Of course, all of this is somewhat removed from Nephi’s rather naïve interests expressed in v. 4. We tend to read this as a request that the *method* of destruction change. Like you mention, Joe, there’s the possibility that Nephi asks that the destruction itself cease altogether. Rather than saying, for instance, “do not suffer that this people shall be destroyed by the sword … rather let them be destroyed by famine,” all mention of destruction drops out of Nephi’s suggested strategy. Does Nephi optimistically hope that they’ll all just get really hungry and quickly repent, not realizing the full horror of death by starvation? Is this why his second prayer seeks to appease God’s wrath? He interprets the gap between his expectations and the gruesome reality as a manifestation of God’s anger?

    2.) Ecotheology, For Fun

    v. 6 follows a trajectory we first saw in chapter 10. In 10:6, Nephi is told that he would “smite the earth,” but by 10:10–11 it’s clear that the ultimate object of smiting is actually “this people.” Here in 11:6 something similar is going on. It’s in the smiting of the earth that the people are destroyed (“the earth was smitten … so that they [the people] were smitten”).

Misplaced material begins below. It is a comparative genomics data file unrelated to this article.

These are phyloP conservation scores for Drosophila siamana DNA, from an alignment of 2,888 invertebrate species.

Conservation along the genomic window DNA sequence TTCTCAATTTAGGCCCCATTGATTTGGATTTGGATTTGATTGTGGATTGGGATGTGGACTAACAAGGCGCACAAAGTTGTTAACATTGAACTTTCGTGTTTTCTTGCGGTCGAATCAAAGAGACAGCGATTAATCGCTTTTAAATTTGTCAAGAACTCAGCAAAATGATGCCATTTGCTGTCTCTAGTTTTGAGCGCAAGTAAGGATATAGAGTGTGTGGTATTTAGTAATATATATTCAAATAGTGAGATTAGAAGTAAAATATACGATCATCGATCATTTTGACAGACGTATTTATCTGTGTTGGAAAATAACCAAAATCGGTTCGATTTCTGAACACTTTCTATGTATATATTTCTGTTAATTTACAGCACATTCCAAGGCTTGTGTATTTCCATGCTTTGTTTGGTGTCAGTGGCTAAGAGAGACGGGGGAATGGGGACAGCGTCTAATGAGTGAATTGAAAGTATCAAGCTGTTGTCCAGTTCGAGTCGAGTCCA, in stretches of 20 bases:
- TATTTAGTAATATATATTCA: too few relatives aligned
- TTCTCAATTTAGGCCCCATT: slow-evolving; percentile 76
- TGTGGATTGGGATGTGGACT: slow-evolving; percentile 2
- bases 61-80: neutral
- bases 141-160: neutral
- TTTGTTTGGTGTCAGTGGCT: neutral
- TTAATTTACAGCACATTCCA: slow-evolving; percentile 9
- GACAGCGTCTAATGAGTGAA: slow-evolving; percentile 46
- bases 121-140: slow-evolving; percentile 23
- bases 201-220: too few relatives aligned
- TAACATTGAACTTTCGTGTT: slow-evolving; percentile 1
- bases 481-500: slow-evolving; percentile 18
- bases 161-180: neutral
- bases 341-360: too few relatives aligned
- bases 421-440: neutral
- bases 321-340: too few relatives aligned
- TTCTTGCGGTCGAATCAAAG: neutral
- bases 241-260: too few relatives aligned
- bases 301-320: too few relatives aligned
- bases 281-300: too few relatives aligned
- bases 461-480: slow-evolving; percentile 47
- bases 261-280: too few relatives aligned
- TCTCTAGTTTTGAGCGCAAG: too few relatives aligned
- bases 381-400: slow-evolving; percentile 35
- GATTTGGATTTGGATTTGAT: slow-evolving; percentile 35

I wonder how this focus on the earth (which here in v. 6 clearly means “dirt”) interacts with the Book of Helaman’s odd fascination with burying things—secret plans, treasures.

    For more ecotheological fun: it’s also interesting to note the way that fruit and grain get brought into the discussion. In v. 6, the famine manifests only in the fact that the earth “did not yield forth grain in the season of grain.” By v. 13, however, in Nephi’s prayer, fruit gets added to the picture: “that she may bring forth her fruit, and her grain in the season of grain.” And by v. 17, when the famine is removed, fruit’s *season* is also mentioned, so that it’s now fully parallel to grain: “it did bring forth her fruit in the season of her fruit. And … it did bring forth her grain in the season of her grain.”

    Even more fun: why does Nephi picture the earth as feminine (“her” in v. 13), while Mormon pictures it as neuter (“it” in v. 6)? And what of v. 17, where Mormon now uses the female pronoun to refer to the earth? Could it be that “it” in v. 17 refers to the rain, and “her” refers to the earth, such that we have a fairly-standard ancient fertility cosmology? If so, what could we read into the different pronouns that precede “bring forth” in v. 13 and 17?

    3.) The People’s Response